FIG. 2 is a waveform diagram of each section of the level shift circuit in FIG. 1.

FIG. 3 is a circuit diagram showing a configuration of essential parts of a level shift circuit as a second example of the first invention.

FIG. 4 is a waveform diagram of each section of the level shift circuit in FIG. 3.

FIG. 5 is a circuit diagram showing a configuration of essential parts of a level shift circuit as an example of a second invention.

FIG. 6 is a characteristic diagram for describing operation of the level shift circuit in FIG. 5.

FIG. 7 is a circuit diagram showing an example of a configuration of a conventional level shift circuit.

FIG. 8 is a characteristic diagram for describing problems of conventional level shift circuits.

DETAILED DESCRIPTION OF THE PREFERRED EMBODIMENTS OF THE INVENTION

According to the invention for the first object (referred to as a “first invention” and related to Claims 1 to 5 and 8), a circuit is inserted into the level shift circuit for disabling, by determining that this signal is actually a noise rather than a regular on or off pulse, a signal input to the logic circuit (consisting of the RS latch 15 and other components) of the lcvel shift-circuit and corresponding to a simultaneous voltage drop in the load resistors 3, 4 for the high-voltage MOSFETs 1, 2 which is associated with dV/dt at the AC output terminal OUT.

To disable the signal, two signals (a signal that can become a regular signal and a masking signal) are generated for each of the two load resistors based on the voltage drop in the load resistors so that the masking signal for one of the load resistors masks the signal for the other load resistor which can become a regular signal, whereas the signal for the first load resistor which can become a regular signal is masked by the masking signal for the second load resistor.

In addition, the invention for the second object (referred to as a “second invention” and related to Claims 6 and 7) improves the constant-current characteristic of a drain (or collector) current using a source follower (or emitter follower) connection in which a current negative-feedback resistor is inserted into a source (or emitter) of each of the MOSFETs 1, 2 (or bipolar transistors) for a level shift circuit. This invention also sets a voltage applied between a gate (or base) of each of these high-voltage transistors and the common potential equal to a value lower than the voltage value of the auxiliary power supply E1 which minimizes the power supply voltage for the load resistor circuit for the high-voltage transistors, in order to limit the drain current and to obtain a sufficient voltage drop in the load resistors 3, 4 based on this current.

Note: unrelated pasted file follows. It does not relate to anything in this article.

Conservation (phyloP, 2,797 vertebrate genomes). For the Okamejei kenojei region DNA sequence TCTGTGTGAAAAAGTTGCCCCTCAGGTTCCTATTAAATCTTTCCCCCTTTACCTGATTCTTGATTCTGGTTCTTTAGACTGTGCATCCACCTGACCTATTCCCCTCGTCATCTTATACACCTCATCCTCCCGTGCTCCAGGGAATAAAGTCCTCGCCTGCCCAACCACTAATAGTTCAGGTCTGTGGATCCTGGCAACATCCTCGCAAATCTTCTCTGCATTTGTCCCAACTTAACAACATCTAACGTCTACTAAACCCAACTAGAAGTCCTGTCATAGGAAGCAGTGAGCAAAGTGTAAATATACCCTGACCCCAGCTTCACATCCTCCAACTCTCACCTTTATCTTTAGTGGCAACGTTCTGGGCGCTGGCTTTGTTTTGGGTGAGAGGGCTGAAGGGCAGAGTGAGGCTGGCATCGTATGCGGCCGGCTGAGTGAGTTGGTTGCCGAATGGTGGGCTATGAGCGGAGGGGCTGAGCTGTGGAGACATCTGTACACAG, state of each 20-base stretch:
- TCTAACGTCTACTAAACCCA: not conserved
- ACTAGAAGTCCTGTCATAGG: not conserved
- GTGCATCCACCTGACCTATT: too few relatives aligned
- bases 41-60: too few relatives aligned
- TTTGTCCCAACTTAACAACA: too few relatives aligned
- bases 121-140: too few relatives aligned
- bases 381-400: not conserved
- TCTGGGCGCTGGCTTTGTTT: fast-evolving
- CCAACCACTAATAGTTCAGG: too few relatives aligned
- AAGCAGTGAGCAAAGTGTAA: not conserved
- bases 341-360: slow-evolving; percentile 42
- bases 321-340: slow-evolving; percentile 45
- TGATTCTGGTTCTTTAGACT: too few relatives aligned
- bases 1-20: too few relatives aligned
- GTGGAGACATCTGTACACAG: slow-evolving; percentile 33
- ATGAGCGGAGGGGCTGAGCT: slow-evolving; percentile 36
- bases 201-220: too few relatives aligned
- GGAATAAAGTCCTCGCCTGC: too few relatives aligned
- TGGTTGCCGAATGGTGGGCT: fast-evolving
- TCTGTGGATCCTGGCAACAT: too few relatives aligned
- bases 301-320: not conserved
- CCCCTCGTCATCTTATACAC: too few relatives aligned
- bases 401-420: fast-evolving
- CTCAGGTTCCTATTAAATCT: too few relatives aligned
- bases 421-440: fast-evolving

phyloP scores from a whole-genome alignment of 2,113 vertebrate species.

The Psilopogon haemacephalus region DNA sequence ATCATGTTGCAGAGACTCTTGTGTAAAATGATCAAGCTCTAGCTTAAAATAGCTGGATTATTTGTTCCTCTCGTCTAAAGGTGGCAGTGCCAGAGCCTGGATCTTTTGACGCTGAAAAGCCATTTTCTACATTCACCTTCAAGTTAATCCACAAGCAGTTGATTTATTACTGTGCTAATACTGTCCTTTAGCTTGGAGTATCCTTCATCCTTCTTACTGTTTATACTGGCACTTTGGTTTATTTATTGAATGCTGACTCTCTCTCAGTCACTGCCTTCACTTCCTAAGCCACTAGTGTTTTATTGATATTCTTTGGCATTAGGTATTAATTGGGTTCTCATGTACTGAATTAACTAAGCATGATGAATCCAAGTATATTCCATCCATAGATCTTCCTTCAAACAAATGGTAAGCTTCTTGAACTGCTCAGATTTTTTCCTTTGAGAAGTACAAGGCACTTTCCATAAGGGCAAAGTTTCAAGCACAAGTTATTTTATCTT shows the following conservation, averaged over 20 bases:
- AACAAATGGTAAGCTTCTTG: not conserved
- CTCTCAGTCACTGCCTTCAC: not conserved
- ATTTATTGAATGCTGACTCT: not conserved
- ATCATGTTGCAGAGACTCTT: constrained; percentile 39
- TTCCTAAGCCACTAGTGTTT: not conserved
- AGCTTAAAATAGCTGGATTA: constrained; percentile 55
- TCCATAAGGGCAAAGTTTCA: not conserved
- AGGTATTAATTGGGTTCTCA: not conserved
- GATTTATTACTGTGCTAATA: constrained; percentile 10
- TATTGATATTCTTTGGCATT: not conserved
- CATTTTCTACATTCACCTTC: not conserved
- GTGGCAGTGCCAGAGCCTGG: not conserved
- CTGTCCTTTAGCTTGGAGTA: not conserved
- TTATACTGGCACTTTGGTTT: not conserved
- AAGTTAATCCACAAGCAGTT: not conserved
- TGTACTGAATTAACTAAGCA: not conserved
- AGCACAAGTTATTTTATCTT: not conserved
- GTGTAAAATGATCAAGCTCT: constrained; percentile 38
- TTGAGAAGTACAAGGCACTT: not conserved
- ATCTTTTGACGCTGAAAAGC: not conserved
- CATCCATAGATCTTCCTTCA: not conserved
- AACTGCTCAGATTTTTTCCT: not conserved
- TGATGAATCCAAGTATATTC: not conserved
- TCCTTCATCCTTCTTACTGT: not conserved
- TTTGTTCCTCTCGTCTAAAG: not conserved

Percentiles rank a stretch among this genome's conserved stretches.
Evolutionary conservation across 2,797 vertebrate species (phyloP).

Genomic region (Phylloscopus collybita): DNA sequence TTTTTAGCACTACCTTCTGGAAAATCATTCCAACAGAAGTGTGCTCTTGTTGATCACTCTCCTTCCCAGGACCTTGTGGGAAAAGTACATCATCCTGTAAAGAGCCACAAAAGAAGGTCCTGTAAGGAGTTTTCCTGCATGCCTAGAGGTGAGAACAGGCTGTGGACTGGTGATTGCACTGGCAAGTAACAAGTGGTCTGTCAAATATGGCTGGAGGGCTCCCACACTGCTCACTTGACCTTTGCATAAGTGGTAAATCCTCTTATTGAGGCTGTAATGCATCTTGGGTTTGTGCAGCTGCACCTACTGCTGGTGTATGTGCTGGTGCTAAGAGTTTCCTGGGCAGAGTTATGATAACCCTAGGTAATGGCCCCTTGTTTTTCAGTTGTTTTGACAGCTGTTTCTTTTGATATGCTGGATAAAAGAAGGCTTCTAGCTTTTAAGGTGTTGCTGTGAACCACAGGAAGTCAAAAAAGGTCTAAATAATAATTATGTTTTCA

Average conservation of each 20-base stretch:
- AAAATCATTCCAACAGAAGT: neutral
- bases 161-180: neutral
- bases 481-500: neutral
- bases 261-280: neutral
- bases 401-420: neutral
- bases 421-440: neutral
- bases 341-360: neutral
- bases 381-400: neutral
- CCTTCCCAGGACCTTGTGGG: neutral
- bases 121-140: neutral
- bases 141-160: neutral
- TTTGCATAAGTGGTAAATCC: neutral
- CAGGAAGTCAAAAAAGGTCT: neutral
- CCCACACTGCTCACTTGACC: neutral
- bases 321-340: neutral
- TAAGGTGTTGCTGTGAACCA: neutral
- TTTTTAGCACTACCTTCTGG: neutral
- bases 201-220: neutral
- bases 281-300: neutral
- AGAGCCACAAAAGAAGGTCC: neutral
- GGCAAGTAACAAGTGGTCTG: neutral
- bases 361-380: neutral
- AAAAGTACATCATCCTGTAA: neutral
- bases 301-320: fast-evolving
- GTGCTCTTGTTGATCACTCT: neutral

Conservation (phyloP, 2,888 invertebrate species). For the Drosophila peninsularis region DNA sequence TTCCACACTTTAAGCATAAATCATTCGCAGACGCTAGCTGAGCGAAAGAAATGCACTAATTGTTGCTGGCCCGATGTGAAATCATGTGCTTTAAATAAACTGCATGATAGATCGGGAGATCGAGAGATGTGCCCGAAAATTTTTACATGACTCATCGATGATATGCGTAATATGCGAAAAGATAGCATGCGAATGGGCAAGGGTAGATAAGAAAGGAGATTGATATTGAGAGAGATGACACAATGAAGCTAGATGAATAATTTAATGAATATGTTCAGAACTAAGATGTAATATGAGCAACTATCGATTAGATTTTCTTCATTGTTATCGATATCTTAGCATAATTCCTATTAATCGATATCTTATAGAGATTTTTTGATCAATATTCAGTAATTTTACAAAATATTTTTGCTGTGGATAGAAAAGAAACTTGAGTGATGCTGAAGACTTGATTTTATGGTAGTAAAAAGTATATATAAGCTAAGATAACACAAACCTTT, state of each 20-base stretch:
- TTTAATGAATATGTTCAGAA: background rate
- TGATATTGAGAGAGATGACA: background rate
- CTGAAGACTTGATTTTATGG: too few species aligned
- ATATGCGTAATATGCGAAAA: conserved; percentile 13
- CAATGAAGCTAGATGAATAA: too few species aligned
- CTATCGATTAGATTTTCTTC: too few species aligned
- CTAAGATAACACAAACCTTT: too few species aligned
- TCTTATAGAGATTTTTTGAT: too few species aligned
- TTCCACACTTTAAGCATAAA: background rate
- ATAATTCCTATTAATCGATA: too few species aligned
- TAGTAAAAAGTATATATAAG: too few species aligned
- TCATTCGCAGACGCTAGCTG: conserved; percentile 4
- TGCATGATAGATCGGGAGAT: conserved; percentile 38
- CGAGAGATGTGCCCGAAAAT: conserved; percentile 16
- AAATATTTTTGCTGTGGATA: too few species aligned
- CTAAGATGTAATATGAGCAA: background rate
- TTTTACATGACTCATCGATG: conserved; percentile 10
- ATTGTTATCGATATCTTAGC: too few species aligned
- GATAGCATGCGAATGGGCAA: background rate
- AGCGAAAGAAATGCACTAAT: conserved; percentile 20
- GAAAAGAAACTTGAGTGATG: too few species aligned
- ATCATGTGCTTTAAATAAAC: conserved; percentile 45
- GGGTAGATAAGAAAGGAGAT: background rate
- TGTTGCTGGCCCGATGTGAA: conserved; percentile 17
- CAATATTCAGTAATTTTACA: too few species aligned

FIG. 1 is a circuit diagram showing a configuration provided as a first example of the first invention for attaining the first object. This FIG. is the same as FIG. 7 with two exceptions: in addition to NOT circuits 8, 9, NOT circuits 7, 10, 11, 12 and NOR circuits 13, 14 are connected to the level shift circuit; and the low-pass filter is omitted.

A set of the NOT circuits 7, 8, 11 and the NOR circuit 13 and a set of the NOT circuits 9, 10, 12 and the NOR circuit 14 are configured to be laterally symmetrical relative to a MOSFET 1 (left) and a MOSFET 2 (right).

A threshold for the NOT circuits 8, 9 is set lower than a threshold for the NOT circuits 7, 10.

A to L in FIG. 2 each indicate the timing and waveform of a signal at a corresponding one of the points A to L shown in FIG. 1. Next, operation of the circuit in FIG. 1 will be described with reference to the waveform diagram in FIG. 2.

An on signal 25-1 input to a gate (a point A) of the MOSFET 1 causes a current to flow through the MOSFET 1 to reduce the potential at a lower end (a point C) of a load resistor 3 relative to a positive-electrode line Vcc1 of an auxiliary DC power supply E1. The waveform at the point C is obtained by inverting and rounding the waveform at the point A. This rounding depends on the input capacity of the NOT circuit 8.

On the other hand, at this point of time, no off signal is input to a gate (a point B) of the MOSFET 2, whereby no signal is input to a lower end (a point D) of a load resistor 4. Thus, an output (a point E) of the NOT circuit 7 is fixed at a Lo level, and a signal (Lo) at the point C is output from the NOT circuit 8; the output signal has a pulse width determined by a threshold for the NOT circuit 8 and also has the Hi waveform shown at a point F. The output signal is transmitted to an output (a point G) of the NOR circuit 13 via the NOT circuit 11 as a Hi signal. Then, the signal works as a set signal for a RS latch 15. Accordingly, an output (a point L) of the RS latch 15 is set to a Hi level to turn an output IGBT 17 on.